The Importance of Creating a Common Vision

By Linda Brown, Director, Rocky Mountain Enterprise Sales, IBM and
CWCC Board Member

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How often do we hear that an accomplished and widely admired executive is “a born leader”?  Far too often in my opinion, since no one is born with the skills required to lead effectively.  On the contrary, leadership skills are learned – and learning through experience can be quite painful!

Most children (and way too many adults) believe iron-fisted dictators are the model of effective leadership.  I’ve lived through this phase myself and seen this with my own kids.  My son, Matt enjoyed quite a few years with the Cub Scouts.   Not too many years ago, Matt’s den was planning a formal flag ceremony to commemorate their final group meeting; before moving on to the Boy Scouts.  Matt formed a noble vision of how the ceremony should go, so he executed according to his own immature view of leadership – as a petite dictator!  Matt tried to dominate the planning discussions.  He didn’t ask for feedback.   I watched in agony as the other boys’ body language slowly turned away…turned away from the project and turned away from Matt.  One by one, the boys lost interest completely.  Matt was frustrated of course, he raised his voice and pushed even harder as the other boys slunk into corners.

Ultimately, the majority rejected Matt’s plan and implemented the flag ceremony the way they had always done it before.  Matt was crushed.  I suffered through this life lesson silently, because I was a bossy little girl myself.  More than once I had tried to force my will on my friends, with the same horrible results.

With age and experience I have learned to listen more, talk less, read body language and make sure everyone understands their value to the team.  I know now that effective leaders bring out the best of everyone on the team, which is a far cry from simply dictating results!

Now, when I join a new team, one of the first things I try to do is get to know each member personally.  I want to learn their work and career goals, personal passions and what value they want to bring to the team.  I ask my teammates to share positive stories about each other and to recognize each other’s contributions.  When I am leading, I believe that it is my job to foster team respect and team unity to successfully achieve our team goal.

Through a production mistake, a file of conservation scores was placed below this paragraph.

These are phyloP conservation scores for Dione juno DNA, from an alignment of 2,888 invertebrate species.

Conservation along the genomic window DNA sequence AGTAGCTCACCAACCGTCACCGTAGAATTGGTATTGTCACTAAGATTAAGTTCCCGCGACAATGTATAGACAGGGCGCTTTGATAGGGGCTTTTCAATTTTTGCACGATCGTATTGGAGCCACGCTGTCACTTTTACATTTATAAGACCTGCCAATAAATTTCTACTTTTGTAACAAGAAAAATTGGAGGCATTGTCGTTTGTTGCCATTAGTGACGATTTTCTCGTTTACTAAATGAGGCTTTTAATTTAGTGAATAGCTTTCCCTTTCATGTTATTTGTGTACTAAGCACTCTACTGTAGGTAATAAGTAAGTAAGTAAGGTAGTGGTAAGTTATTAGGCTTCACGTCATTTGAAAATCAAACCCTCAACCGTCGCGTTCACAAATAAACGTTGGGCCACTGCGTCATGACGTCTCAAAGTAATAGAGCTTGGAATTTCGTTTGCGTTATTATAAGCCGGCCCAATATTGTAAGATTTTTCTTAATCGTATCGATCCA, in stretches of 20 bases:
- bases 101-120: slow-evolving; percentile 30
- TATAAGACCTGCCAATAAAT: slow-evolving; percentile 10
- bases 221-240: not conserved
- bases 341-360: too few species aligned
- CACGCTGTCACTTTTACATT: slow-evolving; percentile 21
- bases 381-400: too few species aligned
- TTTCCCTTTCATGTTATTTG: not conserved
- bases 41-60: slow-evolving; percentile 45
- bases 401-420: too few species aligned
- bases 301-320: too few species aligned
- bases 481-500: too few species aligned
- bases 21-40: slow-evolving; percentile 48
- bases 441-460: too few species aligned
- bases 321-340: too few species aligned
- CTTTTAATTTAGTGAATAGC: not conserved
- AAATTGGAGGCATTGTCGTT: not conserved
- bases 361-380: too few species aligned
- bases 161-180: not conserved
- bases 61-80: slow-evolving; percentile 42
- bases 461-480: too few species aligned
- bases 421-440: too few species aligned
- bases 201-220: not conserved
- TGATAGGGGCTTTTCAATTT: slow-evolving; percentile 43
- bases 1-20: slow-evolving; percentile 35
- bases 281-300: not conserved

Matt’s not a Cub Scout anymore!  He called from college the other day to get my take on some significant discontent within his college choir.  Matt described speaking to the group about their common visions of making great music and having great fun.  He listened and helped the others listen to each other.  I’m proud to see that the painful lessons of the flag ceremony are serving him well.

How do you make sure each of your team members feels valued for their individual contributions while fostering positive team work?

Linda Brown
Director, Rocky Mountain Enterprise Sales
IBM
lebrown@us.ibm.com

Linda Brown Headshot

Linda Brown is the Director of Sales for IBM’s Rocky Mountain Region. Her 27 year IBM career in Denver includes leadership positions on IBM’s largest Colorado based accounts and now she leads all client relationship activity for IBM’s clients in Colorado, Utah, Nevada, Montana and Wyoming. She is a Member of the Board of Directors of the Colorado Women’s Chamber of Commerce, a Member of Women United at Mile High United Way and Go Red Circle of the American Heart Association of Colorado.  Linda lives in Golden with her husband of 27 years and enjoys watching her two young-adult sons grow up.

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